In the 1990s and 2000s, federal lawmakers and legislators in twenty-two states enacted laws allowing for the indefinite detention of individuals convicted of certain sexual offenses, beyond their court-ordered prison sentence. Known as “sexually violent predator” (SVP) laws, these statutes allow for the indefinite detention of designated sexual offenders, perhaps for life, on the basis of having “mental abnormalities”—a pseudo-medical category invented by lawmakers. We know little about who is detained in these facilities. Citing medical privacy, most states refuse to release information about these programs or those they have detained. In this talk, I will report and consider demographic findings from a recent analysis of civil commitment facilities conducted by myself and colleagues at the Williams Institute at UCLA. We find that there are over 6000 men currently civilly committed for sex offenses in the United States. In almost every state analyzed, detainees are disproportionately Black. And, in the two states for which it was possible to consider detainee sexuality, we find that detainees are also disproportionately men who have sex with men. I consider these findings and explore next steps in this developing project.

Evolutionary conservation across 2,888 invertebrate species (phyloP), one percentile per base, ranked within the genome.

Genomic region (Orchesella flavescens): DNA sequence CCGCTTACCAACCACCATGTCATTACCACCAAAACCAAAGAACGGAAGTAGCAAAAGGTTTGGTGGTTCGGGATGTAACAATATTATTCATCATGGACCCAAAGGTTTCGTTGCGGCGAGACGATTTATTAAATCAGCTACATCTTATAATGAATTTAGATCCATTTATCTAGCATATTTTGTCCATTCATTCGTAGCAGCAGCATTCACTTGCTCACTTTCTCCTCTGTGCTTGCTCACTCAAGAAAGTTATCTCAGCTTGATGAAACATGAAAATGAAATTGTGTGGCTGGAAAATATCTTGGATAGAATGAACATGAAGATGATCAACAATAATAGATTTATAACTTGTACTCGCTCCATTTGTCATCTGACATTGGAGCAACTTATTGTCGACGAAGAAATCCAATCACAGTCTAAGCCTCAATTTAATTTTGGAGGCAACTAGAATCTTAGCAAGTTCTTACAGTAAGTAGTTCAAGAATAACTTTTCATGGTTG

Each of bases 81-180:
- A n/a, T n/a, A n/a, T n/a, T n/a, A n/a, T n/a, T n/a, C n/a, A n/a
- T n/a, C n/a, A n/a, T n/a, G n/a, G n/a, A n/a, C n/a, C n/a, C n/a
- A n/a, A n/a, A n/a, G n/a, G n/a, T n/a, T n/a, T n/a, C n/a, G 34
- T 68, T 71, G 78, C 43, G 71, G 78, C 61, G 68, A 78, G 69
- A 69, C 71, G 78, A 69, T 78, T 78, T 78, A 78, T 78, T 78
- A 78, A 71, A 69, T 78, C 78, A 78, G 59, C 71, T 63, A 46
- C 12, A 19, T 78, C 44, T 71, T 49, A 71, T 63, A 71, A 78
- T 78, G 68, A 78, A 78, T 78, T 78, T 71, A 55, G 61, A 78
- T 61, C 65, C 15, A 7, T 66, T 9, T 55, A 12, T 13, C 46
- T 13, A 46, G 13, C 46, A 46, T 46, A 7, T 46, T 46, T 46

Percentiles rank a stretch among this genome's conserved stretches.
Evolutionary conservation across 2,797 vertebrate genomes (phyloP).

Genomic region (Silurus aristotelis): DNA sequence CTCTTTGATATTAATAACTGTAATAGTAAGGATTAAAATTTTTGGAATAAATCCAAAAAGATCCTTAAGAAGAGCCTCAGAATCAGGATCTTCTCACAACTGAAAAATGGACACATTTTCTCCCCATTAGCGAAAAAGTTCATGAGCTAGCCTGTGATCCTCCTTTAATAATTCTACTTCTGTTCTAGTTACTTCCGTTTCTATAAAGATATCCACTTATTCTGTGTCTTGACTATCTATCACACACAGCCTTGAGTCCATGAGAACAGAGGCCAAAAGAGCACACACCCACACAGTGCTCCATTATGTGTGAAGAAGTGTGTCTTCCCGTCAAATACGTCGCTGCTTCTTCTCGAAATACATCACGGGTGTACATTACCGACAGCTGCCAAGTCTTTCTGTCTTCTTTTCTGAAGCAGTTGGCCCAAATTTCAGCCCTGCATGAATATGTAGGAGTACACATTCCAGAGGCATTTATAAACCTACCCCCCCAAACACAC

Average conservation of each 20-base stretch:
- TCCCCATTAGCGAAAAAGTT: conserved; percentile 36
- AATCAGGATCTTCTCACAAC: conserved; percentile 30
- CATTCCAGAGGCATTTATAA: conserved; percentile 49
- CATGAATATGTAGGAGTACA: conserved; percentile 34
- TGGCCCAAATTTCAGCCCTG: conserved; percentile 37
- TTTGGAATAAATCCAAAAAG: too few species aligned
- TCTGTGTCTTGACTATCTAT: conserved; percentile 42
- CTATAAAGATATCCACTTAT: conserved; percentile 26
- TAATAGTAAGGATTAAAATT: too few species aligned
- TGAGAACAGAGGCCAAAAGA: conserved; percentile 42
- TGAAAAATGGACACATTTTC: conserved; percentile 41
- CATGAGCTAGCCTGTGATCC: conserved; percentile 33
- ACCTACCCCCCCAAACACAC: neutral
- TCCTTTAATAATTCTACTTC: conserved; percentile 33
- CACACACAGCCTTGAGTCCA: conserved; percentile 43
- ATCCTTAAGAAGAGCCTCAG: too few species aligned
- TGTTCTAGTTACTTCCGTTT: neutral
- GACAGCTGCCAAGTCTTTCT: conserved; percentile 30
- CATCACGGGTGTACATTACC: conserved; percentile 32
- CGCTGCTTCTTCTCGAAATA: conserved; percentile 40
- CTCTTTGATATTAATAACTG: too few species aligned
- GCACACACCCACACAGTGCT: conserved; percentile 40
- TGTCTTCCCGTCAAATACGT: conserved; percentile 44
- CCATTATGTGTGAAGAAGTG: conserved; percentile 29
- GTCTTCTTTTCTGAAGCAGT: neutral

Trevor Hoppe is assistant professor of sociology at UNC Greensboro. His book, Punishing Disease: HIV and the Criminalization of Sickness (UC Press 2018) was awarded the Distinguished Book Award from the ASA Section on Sexualities as well as the Edward H. Sutherland Outstanding Book Award from the SSSP Law and Society section. He is also the co-editor of two collections: The War on Sex (Duke 2018) and the forthcoming Unsafe Words: Queer Perspectives on Consent in the #MeToo Era (Rutgers). He currently resides in his hometown, Charlotte, NC, with his husband and cheerleader, Brad, and their cat, Nomi Malone.